Editor's Note: We have never watched Kyra Sedgwick's hit cable TV show. Rather than force our writers to actually endure such horrors, we have constructed this scene based on what we imagine the show is like. Not for nothing, we're pretty sure we've nailed it.
Camera fades in on an ancient, green scoreboard — white numbers pockmarked and careworn poking through their sagging frames. Inning: 9. Away: 2. Home: 3. Out: 0.
A weary, overweight, mustachioed man in a baseball uniform two sizes too tight rests his bloat on the chipped yellow railing of the dugout, cleated right foot on the front step. He stares off into the distance. Behind him, another older man, skinnier, swimming in the same pinstripes, looks over.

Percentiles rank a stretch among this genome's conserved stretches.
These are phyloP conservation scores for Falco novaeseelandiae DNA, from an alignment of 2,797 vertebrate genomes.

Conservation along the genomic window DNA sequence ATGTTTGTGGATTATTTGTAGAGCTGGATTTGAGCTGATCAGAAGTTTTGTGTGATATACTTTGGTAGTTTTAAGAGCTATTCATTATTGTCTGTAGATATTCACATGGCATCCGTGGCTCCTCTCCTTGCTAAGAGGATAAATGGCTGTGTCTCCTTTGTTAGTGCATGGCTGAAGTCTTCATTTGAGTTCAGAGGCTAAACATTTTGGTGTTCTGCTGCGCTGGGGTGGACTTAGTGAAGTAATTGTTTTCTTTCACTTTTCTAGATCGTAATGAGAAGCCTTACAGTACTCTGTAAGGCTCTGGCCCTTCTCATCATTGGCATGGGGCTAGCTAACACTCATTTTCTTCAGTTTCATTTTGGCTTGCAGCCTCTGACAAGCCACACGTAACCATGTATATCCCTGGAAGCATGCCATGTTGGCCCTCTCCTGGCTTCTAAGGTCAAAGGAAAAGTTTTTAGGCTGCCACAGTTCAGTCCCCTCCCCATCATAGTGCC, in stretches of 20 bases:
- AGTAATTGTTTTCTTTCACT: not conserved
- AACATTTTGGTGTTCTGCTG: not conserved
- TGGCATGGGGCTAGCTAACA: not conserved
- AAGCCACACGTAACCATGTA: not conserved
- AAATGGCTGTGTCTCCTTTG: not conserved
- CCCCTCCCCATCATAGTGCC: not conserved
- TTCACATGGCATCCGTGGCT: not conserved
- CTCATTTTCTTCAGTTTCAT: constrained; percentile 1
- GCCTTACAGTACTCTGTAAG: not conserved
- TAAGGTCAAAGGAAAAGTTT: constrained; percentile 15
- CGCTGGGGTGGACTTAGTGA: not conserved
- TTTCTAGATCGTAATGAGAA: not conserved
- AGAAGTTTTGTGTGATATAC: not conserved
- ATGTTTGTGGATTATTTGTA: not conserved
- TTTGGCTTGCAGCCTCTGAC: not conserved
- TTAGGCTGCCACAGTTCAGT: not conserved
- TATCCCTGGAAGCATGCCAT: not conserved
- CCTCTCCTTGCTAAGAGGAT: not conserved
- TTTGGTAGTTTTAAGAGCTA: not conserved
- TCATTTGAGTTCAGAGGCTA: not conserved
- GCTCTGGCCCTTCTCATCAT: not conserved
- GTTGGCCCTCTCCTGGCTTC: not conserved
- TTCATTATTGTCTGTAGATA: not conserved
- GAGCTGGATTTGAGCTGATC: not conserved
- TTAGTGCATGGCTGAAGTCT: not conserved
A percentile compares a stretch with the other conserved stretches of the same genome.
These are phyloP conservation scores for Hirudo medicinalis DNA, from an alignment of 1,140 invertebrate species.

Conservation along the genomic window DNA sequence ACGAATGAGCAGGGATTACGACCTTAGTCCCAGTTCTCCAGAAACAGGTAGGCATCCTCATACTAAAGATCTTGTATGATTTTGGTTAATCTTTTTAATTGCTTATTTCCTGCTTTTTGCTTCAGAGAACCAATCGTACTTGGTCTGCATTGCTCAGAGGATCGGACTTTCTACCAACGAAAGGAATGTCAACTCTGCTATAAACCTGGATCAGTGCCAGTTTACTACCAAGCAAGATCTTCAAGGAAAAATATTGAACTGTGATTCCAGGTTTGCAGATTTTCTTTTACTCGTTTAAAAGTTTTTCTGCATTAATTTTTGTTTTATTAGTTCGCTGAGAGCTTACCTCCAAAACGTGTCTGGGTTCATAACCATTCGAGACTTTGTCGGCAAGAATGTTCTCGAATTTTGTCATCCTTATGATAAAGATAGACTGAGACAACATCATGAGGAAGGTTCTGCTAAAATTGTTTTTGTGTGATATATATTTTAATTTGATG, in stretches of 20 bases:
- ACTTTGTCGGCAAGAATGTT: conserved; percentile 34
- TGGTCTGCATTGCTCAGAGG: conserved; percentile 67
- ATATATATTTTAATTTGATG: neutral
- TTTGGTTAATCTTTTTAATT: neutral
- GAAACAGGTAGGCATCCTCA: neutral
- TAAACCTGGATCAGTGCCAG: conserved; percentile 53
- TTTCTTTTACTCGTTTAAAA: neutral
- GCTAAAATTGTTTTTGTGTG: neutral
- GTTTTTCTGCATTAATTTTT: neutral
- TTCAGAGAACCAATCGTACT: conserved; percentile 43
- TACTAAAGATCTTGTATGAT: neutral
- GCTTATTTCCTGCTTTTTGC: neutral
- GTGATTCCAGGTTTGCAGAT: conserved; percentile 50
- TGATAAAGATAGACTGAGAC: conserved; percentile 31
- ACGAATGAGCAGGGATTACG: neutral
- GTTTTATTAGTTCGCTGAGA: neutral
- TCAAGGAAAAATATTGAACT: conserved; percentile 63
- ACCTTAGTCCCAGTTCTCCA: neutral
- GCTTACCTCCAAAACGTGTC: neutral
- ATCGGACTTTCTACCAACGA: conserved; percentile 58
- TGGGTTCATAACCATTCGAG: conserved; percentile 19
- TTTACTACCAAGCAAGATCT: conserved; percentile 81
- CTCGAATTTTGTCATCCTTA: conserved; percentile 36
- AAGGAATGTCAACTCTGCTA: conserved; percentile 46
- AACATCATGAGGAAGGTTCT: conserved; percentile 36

"Skip?", the skinnier man asks.
We see the diamond from down low. Snakes in the grass. The pitcher looms large in the frame, kicking at the mound like a chicken digging for seed. In the distance, fuzzy, the other fielders mill about. Stare at the ground. Anywhere but at the two opposing players creeping from their respective bases. The sky looks like rain.
Back to the dugout.
"Leave him out to dry", the bench coach waves in disgust. The manager doesn't even look back.
"Bring 'er in."
A door in the outfield swings wide. Loud guitar and heavy drums struggle against the screams of the crowd. She strolls to the mound, hat defiantly askew. No rush. Then she steps up, spits the brown, gobby chaw from her cheeks and rocks back. Eyes alight. The ball explodes from her hand. The crowd roars. The screen goes black:
"Kyra Sedgwick. The Closer."